Shall I tell you of my invention? Well it's an idea for an invention really. All that water flows off of your roof and into your guttering and then into the down pipe. What if there was a series of tiny generators in the down pipe? Well it's how hydro-electric plants work, only smaller, but if everyone was doing it. Loads of power. Alright it is a bit crappy but it might work.

I have rambled on a bit as usual, sorry. And so to some awards,

The Award for Story Clearly Made Up By Script Writers of the Week,

The UK's newest and most sophisticated submarine was carrying out a crew transfer with a surface vessel in the Kyle of Localsh when it ran aground. It has the finest sonar and stealth equipment and is called the Astute. The name alone is funny enough but there is another level of humour. The tug that was used to pull the World's most advance submarine free is to be decommissioned under the spending cuts announced this week. Is this not a story line from Yes Minister?

The Award for Doing Well in a Minority Sport That Doesn’t Get That Much Coverage of the Week,

As there is still a persistent rumour that we are not very good at sport I feel that I need to carry on pointing out when we have done well. In that vein, well done to Beth Tweddle, Louis Smith and Dan Purvis who have all won medals at the World Gymnastic Championships.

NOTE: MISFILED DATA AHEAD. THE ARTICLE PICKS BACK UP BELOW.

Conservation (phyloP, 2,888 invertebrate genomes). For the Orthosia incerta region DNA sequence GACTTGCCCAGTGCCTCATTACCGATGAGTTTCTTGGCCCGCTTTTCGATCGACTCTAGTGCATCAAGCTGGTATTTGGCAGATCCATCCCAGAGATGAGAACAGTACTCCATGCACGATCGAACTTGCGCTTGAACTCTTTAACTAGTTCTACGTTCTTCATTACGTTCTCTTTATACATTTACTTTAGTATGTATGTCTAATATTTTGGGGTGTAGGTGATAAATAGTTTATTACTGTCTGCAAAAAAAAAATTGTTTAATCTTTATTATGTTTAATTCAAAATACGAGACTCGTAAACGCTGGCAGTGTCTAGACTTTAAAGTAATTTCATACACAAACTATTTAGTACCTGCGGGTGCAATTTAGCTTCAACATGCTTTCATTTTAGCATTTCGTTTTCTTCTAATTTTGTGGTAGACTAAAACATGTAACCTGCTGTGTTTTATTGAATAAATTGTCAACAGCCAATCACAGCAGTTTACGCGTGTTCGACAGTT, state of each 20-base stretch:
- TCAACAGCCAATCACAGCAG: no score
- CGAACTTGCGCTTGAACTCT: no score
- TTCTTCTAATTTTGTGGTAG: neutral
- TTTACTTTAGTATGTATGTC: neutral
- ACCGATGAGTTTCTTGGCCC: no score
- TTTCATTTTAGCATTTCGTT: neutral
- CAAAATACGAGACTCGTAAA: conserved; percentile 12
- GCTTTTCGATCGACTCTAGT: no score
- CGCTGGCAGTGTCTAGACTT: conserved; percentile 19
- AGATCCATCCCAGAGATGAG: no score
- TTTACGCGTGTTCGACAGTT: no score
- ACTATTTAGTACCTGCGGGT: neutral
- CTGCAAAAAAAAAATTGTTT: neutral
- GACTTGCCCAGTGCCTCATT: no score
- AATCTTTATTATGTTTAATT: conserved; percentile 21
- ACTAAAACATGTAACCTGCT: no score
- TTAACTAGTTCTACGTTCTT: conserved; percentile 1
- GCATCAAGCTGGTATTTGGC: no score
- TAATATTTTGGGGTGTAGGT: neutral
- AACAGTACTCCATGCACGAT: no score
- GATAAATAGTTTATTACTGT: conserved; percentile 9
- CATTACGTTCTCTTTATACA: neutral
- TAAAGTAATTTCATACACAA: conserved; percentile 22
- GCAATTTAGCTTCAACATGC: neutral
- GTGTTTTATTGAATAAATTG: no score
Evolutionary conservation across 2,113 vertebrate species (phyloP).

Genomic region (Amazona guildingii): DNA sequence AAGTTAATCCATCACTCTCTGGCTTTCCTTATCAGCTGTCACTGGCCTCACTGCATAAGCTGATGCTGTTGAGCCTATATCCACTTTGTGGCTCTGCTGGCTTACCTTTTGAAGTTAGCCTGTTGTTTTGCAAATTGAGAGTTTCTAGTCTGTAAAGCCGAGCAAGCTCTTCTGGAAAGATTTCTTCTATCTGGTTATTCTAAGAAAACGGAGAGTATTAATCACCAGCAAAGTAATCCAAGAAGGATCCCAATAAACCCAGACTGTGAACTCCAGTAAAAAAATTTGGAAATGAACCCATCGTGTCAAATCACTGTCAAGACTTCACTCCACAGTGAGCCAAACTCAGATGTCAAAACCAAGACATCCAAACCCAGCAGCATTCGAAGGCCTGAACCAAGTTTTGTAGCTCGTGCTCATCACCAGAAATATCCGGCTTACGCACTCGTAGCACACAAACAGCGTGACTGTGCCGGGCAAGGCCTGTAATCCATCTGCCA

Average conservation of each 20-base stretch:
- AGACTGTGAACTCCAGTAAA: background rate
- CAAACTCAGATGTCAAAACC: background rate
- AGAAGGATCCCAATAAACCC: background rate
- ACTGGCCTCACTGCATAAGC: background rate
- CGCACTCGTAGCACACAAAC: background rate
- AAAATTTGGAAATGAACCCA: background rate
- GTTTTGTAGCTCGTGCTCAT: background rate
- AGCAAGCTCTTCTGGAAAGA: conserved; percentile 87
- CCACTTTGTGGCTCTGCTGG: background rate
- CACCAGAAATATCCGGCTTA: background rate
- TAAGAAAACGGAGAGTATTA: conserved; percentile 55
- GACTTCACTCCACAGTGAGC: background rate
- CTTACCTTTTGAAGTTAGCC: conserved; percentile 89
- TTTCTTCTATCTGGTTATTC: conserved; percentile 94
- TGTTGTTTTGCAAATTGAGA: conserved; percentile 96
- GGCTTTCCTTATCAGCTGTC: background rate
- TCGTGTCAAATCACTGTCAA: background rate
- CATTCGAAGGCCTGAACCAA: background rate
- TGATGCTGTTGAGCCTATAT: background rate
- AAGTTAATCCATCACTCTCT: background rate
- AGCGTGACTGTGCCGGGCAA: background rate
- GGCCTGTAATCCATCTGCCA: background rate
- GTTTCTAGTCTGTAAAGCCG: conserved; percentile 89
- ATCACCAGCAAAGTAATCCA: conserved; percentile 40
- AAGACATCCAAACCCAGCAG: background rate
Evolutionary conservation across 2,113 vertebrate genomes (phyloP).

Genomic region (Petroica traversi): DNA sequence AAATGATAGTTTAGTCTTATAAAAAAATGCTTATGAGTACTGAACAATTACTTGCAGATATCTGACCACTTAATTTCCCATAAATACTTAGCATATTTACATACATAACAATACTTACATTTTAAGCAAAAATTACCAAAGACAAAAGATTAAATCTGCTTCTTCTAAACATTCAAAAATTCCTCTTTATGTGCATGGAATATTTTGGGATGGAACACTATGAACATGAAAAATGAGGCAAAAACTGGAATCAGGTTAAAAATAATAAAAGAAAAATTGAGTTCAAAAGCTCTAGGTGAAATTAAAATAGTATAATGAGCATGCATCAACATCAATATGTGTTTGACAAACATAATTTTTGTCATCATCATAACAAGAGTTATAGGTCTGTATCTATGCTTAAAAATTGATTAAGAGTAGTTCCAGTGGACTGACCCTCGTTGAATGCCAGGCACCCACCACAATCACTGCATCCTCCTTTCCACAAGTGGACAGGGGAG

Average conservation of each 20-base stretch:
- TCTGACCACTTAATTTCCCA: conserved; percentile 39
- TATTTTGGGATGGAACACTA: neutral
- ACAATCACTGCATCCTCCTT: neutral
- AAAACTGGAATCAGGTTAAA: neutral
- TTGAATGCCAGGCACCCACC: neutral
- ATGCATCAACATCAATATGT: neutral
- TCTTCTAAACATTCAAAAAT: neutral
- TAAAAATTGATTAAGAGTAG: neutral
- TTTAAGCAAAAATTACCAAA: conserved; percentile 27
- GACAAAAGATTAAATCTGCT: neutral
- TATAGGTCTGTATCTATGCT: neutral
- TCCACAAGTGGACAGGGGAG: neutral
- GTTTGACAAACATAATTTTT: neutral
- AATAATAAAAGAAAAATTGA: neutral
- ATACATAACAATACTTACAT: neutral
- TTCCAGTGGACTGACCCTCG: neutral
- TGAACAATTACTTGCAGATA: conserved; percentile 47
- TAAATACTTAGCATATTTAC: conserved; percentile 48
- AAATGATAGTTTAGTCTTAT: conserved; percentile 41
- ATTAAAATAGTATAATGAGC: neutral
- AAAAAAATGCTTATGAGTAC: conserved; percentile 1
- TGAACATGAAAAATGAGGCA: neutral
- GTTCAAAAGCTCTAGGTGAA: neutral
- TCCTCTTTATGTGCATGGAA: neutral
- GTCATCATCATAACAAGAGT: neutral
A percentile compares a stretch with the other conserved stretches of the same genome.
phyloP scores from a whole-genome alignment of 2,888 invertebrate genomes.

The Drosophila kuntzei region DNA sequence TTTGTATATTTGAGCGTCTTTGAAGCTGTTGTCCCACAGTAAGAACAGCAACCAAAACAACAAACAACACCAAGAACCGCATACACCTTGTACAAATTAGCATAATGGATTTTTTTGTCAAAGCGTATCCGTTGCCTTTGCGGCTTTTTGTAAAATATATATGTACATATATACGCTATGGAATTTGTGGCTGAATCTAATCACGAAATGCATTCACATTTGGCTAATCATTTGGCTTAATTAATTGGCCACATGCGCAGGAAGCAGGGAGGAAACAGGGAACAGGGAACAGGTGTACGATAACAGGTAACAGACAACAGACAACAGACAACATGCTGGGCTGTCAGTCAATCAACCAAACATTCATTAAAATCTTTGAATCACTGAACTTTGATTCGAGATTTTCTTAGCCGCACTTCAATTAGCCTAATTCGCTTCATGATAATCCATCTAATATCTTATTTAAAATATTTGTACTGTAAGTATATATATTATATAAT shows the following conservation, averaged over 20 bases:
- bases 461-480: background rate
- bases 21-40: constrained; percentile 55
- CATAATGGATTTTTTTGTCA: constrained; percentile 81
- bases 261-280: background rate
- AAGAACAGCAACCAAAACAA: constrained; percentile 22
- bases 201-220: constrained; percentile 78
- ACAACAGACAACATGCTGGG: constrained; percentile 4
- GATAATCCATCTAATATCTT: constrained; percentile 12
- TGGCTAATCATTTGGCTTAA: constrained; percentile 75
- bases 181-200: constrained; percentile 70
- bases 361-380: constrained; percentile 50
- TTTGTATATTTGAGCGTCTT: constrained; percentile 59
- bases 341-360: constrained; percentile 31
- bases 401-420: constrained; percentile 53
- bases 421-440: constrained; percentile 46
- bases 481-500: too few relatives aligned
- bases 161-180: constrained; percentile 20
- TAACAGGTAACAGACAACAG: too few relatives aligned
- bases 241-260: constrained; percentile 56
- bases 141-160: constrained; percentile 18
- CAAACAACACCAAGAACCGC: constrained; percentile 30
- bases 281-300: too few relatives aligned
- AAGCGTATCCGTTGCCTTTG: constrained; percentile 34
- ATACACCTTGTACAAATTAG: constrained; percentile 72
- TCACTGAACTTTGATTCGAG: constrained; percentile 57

That is enough I think for one Sunday. Have a lovely rest of week. Oooh, and don’t forget the podcast as well.

Sunday, 17 October 2010

A Lucky Find

I was browsing a local second hand bookshop the other day trying to find a title that wasn't authored by Dan Brown, a harder task than you might imagine (it seems several million people can be wrong but they realize this by the end of chapter 3 rather than when they are standing in the queue waiting to pay. If you are not sure about the quality of the novel that you are about to purchase you can carry out this simple test. Hold the book somewhere you can see it. Look carefully at the front cover, the spine and then the back cover If the words Dan Brown appear at any point (whether that be as the author or in a quote from a review i.e. “if you loved Dam Brown then you'll love this..” or “..the new Dan Brown,,”) gently place the book back where you found it, go home, sit quietly for a moment and think about how close you came to intellectual death. Maybe you could tell your friends who, seeing how close they came to loosing you, will buy you a drink.)
I was looking through some of the older works in the shop when I spied a battered old tome. The leather binding was fraying and the gold embossed title down the back was difficult to make out. Was it? No, it can't be, can it? I removed it from the shelf and tried to wipe some of the dirt off. A musty smell arouse from it as I opened it to the title page. A deep joy filled me to my very core! It was! It really was!